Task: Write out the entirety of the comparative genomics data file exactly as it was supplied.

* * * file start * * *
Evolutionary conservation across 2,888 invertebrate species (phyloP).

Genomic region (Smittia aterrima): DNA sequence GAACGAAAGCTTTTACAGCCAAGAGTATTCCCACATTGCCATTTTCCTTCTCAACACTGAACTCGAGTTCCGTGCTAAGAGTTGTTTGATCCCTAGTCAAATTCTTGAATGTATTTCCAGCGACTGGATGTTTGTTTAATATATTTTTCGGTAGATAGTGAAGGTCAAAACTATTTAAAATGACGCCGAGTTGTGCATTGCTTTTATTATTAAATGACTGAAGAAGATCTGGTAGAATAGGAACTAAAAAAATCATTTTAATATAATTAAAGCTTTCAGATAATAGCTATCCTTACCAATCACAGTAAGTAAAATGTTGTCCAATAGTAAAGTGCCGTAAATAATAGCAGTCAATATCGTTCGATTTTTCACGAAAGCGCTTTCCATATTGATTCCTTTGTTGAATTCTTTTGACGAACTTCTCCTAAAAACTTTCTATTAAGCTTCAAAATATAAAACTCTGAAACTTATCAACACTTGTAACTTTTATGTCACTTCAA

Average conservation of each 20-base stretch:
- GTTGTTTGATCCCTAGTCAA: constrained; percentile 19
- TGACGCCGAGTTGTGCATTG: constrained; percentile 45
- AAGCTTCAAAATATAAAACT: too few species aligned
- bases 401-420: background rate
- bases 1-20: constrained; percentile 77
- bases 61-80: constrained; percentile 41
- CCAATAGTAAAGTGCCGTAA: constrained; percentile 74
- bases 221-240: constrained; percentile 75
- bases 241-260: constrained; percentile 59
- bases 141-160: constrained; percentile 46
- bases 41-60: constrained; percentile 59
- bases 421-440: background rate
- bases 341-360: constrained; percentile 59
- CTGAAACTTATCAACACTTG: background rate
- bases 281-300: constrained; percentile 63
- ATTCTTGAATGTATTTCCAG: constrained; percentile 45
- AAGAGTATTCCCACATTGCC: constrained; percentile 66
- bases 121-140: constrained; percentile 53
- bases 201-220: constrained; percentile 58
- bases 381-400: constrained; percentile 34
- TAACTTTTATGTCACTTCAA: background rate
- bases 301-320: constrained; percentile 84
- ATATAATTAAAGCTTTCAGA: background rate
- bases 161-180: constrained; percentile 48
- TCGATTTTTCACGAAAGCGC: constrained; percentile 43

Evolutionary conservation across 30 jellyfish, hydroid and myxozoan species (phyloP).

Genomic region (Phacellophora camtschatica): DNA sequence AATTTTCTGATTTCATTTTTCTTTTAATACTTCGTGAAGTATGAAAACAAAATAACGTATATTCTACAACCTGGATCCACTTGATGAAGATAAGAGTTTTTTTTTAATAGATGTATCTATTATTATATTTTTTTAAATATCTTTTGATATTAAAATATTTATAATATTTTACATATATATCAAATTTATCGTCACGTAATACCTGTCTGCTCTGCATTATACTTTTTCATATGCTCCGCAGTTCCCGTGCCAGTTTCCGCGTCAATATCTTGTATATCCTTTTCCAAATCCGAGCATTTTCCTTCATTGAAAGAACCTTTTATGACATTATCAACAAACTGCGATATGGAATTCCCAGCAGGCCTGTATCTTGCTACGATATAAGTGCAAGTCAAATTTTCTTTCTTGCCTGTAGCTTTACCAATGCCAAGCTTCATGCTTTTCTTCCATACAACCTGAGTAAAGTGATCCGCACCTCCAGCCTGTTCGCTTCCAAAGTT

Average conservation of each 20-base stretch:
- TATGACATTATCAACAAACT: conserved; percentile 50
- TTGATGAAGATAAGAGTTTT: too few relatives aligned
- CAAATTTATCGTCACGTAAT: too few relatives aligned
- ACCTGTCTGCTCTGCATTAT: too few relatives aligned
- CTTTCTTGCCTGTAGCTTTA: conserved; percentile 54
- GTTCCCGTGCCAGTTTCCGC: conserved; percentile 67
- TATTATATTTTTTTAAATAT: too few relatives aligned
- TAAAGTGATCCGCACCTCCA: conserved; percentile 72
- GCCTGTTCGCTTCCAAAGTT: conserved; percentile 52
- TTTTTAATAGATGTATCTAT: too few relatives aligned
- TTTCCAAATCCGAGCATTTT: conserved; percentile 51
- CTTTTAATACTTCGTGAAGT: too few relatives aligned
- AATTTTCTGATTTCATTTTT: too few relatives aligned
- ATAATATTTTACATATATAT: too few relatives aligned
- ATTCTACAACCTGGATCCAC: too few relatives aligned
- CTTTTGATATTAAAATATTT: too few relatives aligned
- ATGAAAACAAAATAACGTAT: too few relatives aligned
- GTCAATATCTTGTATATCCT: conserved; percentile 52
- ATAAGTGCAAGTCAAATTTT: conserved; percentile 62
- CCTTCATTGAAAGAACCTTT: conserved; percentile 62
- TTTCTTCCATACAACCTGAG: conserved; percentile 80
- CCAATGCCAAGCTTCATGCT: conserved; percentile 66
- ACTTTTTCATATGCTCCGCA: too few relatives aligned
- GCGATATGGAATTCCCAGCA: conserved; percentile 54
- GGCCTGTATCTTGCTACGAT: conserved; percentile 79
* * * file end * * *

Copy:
Evolutionary conservation across 2,888 invertebrate species (phyloP).

Genomic region (Smittia aterrima): DNA sequence GAACGAAAGCTTTTACAGCCAAGAGTATTCCCACATTGCCATTTTCCTTCTCAACACTGAACTCGAGTTCCGTGCTAAGAGTTGTTTGATCCCTAGTCAAATTCTTGAATGTATTTCCAGCGACTGGATGTTTGTTTAATATATTTTTCGGTAGATAGTGAAGGTCAAAACTATTTAAAATGACGCCGAGTTGTGCATTGCTTTTATTATTAAATGACTGAAGAAGATCTGGTAGAATAGGAACTAAAAAAATCATTTTAATATAATTAAAGCTTTCAGATAATAGCTATCCTTACCAATCACAGTAAGTAAAATGTTGTCCAATAGTAAAGTGCCGTAAATAATAGCAGTCAATATCGTTCGATTTTTCACGAAAGCGCTTTCCATATTGATTCCTTTGTTGAATTCTTTTGACGAACTTCTCCTAAAAACTTTCTATTAAGCTTCAAAATATAAAACTCTGAAACTTATCAACACTTGTAACTTTTATGTCACTTCAA

Average conservation of each 20-base stretch:
- GTTGTTTGATCCCTAGTCAA: constrained; percentile 19
- TGACGCCGAGTTGTGCATTG: constrained; percentile 45
- AAGCTTCAAAATATAAAACT: too few species aligned
- bases 401-420: background rate
- bases 1-20: constrained; percentile 77
- bases 61-80: constrained; percentile 41
- CCAATAGTAAAGTGCCGTAA: constrained; percentile 74
- bases 221-240: constrained; percentile 75
- bases 241-260: constrained; percentile 59
- bases 141-160: constrained; percentile 46
- bases 41-60: constrained; percentile 59
- bases 421-440: background rate
- bases 341-360: constrained; percentile 59
- CTGAAACTTATCAACACTTG: background rate
- bases 281-300: constrained; percentile 63
- ATTCTTGAATGTATTTCCAG: constrained; percentile 45
- AAGAGTATTCCCACATTGCC: constrained; percentile 66
- bases 121-140: constrained; percentile 53
- bases 201-220: constrained; percentile 58
- bases 381-400: constrained; percentile 34
- TAACTTTTATGTCACTTCAA: background rate
- bases 301-320: constrained; percentile 84
- ATATAATTAAAGCTTTCAGA: background rate
- bases 161-180: constrained; percentile 48
- TCGATTTTTCACGAAAGCGC: constrained; percentile 43

Evolutionary conservation across 30 jellyfish, hydroid and myxozoan species (phyloP).

Genomic region (Phacellophora camtschatica): DNA sequence AATTTTCTGATTTCATTTTTCTTTTAATACTTCGTGAAGTATGAAAACAAAATAACGTATATTCTACAACCTGGATCCACTTGATGAAGATAAGAGTTTTTTTTTAATAGATGTATCTATTATTATATTTTTTTAAATATCTTTTGATATTAAAATATTTATAATATTTTACATATATATCAAATTTATCGTCACGTAATACCTGTCTGCTCTGCATTATACTTTTTCATATGCTCCGCAGTTCCCGTGCCAGTTTCCGCGTCAATATCTTGTATATCCTTTTCCAAATCCGAGCATTTTCCTTCATTGAAAGAACCTTTTATGACATTATCAACAAACTGCGATATGGAATTCCCAGCAGGCCTGTATCTTGCTACGATATAAGTGCAAGTCAAATTTTCTTTCTTGCCTGTAGCTTTACCAATGCCAAGCTTCATGCTTTTCTTCCATACAACCTGAGTAAAGTGATCCGCACCTCCAGCCTGTTCGCTTCCAAAGTT

Average conservation of each 20-base stretch:
- TATGACATTATCAACAAACT: conserved; percentile 50
- TTGATGAAGATAAGAGTTTT: too few relatives aligned
- CAAATTTATCGTCACGTAAT: too few relatives aligned
- ACCTGTCTGCTCTGCATTAT: too few relatives aligned
- CTTTCTTGCCTGTAGCTTTA: conserved; percentile 54
- GTTCCCGTGCCAGTTTCCGC: conserved; percentile 67
- TATTATATTTTTTTAAATAT: too few relatives aligned
- TAAAGTGATCCGCACCTCCA: conserved; percentile 72
- GCCTGTTCGCTTCCAAAGTT: conserved; percentile 52
- TTTTTAATAGATGTATCTAT: too few relatives aligned
- TTTCCAAATCCGAGCATTTT: conserved; percentile 51
- CTTTTAATACTTCGTGAAGT: too few relatives aligned
- AATTTTCTGATTTCATTTTT: too few relatives aligned
- ATAATATTTTACATATATAT: too few relatives aligned
- ATTCTACAACCTGGATCCAC: too few relatives aligned
- CTTTTGATATTAAAATATTT: too few relatives aligned
- ATGAAAACAAAATAACGTAT: too few relatives aligned
- GTCAATATCTTGTATATCCT: conserved; percentile 52
- ATAAGTGCAAGTCAAATTTT: conserved; percentile 62
- CCTTCATTGAAAGAACCTTT: conserved; percentile 62
- TTTCTTCCATACAACCTGAG: conserved; percentile 80
- CCAATGCCAAGCTTCATGCT: conserved; percentile 66
- ACTTTTTCATATGCTCCGCA: too few relatives aligned
- GCGATATGGAATTCCCAGCA: conserved; percentile 54
- GGCCTGTATCTTGCTACGAT: conserved; percentile 79